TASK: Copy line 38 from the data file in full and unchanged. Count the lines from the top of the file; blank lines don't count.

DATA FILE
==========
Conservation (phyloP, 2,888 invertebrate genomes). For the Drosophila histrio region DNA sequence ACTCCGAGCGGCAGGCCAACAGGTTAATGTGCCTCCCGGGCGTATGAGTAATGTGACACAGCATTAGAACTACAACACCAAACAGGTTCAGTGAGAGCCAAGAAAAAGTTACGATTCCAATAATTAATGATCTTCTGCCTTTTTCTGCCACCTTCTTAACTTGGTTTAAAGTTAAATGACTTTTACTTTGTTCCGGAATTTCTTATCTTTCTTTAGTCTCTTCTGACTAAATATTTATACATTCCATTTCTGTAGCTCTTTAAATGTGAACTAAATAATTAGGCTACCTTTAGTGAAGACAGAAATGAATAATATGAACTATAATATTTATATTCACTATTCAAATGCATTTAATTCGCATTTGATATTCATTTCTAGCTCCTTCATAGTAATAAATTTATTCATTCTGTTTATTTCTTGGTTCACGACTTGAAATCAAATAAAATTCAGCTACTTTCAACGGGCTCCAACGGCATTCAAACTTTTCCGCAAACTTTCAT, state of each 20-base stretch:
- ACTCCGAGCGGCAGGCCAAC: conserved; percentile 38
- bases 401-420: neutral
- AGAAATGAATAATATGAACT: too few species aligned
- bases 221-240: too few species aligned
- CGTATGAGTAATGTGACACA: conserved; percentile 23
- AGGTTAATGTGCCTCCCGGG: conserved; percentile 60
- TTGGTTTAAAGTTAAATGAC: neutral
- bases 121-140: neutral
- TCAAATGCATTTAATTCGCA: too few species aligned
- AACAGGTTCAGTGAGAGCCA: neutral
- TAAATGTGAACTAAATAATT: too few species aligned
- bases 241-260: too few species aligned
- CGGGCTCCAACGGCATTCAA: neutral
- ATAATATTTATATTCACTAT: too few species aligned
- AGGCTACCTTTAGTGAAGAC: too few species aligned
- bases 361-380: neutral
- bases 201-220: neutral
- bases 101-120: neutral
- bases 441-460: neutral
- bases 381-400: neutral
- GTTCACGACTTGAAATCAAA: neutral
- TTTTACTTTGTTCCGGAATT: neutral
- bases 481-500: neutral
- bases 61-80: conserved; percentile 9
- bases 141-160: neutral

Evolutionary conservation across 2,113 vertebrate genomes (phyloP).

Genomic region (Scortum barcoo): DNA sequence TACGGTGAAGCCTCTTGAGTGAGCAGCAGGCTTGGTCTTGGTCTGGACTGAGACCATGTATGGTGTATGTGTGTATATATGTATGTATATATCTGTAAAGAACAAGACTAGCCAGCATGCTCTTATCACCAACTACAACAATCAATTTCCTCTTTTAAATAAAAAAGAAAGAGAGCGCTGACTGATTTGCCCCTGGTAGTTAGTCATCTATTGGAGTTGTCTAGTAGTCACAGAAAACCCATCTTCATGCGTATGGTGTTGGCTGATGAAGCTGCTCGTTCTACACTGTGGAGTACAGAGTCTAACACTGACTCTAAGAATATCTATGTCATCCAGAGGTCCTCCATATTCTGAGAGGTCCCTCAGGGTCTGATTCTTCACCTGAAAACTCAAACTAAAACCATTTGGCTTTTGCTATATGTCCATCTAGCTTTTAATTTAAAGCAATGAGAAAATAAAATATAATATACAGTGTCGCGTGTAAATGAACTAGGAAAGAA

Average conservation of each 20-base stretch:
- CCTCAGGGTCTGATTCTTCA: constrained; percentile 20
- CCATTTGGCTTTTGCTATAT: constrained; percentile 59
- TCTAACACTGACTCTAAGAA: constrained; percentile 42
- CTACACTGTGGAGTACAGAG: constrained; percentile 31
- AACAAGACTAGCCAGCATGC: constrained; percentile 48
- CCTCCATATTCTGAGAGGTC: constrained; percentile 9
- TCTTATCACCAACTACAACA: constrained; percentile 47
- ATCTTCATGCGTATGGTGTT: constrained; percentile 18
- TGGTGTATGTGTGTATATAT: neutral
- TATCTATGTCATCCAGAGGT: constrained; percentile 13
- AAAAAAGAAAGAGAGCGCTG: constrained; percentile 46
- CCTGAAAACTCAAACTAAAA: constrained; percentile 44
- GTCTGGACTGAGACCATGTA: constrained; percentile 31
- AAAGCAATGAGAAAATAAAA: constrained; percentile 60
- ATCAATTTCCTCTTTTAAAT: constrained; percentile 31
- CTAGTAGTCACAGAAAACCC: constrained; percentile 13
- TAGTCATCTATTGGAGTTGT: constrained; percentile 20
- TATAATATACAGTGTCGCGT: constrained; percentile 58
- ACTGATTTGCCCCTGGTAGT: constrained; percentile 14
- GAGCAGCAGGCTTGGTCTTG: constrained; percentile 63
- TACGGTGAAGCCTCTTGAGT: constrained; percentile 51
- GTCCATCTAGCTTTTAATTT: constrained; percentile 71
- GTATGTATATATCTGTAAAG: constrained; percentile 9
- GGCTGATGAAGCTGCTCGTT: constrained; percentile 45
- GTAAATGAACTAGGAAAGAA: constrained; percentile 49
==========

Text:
- TGGTGTATGTGTGTATATAT: neutral